No Evidence COVID-19 Is Transmitted through Food and Food Packaging


AMES, Iowa -- Over the past month, false information about COVID-19 and food and food packaging has been reported in the media, websites and blogs and shared through social media, note food safety and nutrition and wellness specialists with Iowa State University Extension and Outreach. Angela Shaw, Anirudh Naig and Shannon Coleman want Iowans to know there is no evidence that COVID-19 is transmitted through food and food packaging.


Shaw is a food safety state specialist and associate professor in the ISU Department of Food Science and Human Nutrition. Naig is a food safety state specialist and associate professor in the ISU Department of Apparel, Events and Hospitality Management. Coleman is an assistant professor and nutrition and wellness state specialist in the ISU Department of Food Science and Human Nutrition.


The ISU Extension and Outreach specialists said the Centers for Disease Control, Food and Drug Administration, United States Department of Agriculture, and the European Food Safety Authority are in full agreement that there is currently no evidence that COVID-19 has spread through food or food packaging. Previous coronavirus epidemics likewise showed no evidence of having been spread through food or packaging.


In addition, according to the CDC, currently, there is no evidence to support the transmission of COVID-19 associated with imported goods, and there are no reported cases of COVID-19 in the United States associated with imported goods.


“Unlike foodborne gastrointestinal (GI) viruses like Norovirus and Hepatitis A that often make people ill through contaminated food, SARS-CoV-2, which causes COVID-19, is a virus that causes respiratory illness and not food poisoning, and foodborne exposure to this virus is not known to be a route of transmission,” Shaw said.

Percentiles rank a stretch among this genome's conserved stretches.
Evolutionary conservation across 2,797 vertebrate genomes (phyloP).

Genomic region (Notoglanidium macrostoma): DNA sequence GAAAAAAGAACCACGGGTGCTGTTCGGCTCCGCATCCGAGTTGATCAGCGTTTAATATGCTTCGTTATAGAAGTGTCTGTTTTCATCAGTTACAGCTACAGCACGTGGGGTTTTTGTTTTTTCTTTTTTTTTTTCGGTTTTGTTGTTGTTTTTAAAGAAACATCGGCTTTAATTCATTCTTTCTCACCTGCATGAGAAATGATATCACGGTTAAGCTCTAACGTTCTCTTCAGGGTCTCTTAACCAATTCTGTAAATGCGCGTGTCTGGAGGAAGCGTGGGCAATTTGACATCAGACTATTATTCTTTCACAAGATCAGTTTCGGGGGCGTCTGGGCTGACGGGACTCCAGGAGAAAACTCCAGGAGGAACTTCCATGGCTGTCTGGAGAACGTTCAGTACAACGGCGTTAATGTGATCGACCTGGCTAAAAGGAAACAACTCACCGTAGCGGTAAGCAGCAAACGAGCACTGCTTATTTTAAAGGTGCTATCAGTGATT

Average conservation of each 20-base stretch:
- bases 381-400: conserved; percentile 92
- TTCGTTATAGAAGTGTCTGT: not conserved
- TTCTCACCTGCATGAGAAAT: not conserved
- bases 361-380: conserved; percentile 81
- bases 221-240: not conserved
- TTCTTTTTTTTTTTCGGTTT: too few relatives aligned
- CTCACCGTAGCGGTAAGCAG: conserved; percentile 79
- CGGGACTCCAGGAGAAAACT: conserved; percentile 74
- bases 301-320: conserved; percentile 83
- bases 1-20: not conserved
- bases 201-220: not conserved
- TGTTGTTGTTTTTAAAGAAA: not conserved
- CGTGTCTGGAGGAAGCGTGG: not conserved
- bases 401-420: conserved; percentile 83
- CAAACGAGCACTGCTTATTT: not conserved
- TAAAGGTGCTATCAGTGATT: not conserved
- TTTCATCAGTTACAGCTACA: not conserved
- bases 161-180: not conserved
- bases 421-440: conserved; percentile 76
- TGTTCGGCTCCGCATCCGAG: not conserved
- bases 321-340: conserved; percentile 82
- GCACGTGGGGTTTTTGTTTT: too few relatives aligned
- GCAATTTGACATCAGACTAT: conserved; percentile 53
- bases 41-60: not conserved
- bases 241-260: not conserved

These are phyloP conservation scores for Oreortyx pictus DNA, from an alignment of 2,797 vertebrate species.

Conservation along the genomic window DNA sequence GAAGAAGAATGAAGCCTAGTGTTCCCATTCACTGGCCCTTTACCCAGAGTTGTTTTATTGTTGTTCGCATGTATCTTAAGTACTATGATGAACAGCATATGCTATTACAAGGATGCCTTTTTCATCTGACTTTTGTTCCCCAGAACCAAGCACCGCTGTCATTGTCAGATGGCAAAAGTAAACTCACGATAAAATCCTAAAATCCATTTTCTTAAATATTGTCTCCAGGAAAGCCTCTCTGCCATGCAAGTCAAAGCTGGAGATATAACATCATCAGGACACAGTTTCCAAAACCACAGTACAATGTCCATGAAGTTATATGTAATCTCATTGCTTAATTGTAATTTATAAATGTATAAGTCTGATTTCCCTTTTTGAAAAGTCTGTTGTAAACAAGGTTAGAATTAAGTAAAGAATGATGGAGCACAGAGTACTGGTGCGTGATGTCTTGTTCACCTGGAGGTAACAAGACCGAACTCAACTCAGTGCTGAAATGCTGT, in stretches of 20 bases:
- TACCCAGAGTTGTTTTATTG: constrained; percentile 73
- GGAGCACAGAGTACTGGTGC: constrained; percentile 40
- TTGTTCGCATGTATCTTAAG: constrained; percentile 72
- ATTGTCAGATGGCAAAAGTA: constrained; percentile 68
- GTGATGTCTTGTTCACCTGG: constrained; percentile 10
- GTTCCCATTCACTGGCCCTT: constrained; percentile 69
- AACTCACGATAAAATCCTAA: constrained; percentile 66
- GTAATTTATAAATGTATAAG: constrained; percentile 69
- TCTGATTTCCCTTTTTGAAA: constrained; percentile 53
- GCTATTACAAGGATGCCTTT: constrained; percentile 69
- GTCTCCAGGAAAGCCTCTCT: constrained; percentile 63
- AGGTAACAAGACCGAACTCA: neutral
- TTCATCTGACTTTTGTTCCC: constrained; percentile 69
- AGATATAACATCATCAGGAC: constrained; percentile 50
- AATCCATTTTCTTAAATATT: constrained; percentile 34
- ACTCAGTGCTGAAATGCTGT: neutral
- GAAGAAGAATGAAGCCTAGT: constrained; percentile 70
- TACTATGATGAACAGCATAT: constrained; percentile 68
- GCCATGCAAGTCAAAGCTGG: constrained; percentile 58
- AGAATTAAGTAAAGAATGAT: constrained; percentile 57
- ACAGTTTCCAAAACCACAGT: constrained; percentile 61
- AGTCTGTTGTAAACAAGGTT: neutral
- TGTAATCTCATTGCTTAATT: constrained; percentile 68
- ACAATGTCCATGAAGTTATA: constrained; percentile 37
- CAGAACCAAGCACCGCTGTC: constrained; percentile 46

Naig said it may be possible that a person could get COVID-19 by touching a surface or object that has the virus on it and then touching their mouth, nose, or possibly their eyes, but this is not thought to be the primary way the virus spreads.


Coleman noted that the virus that causes COVID-19 is spreading from person-to-person in some communities in the U.S.


“The CDC recommends that if you are sick, stay home until you are better and no longer pose a risk of infecting others. CDC recommends routine cleaning of all frequently touched surfaces in the workplace, such as workstations, countertops and doorknobs. There is a list of approved disinfectants available on the EPA website. These disinfectants include Lysol Disinfecting Wipes (all scents) and Clorox Germicidal Bleach,” Coleman said.


The extension specialists agree there is no need to clean and/or sanitize the outside of food packaging or use non-food grade detergents to wash food to prevent contamination of COVID-19. Handwashing and social distancing remain the top recommendations for consumers to remain safe.  


“It is not recommended to wash produce with soap, as it can cause vomiting and diarrhea and make consumers very sick,” Shaw added.



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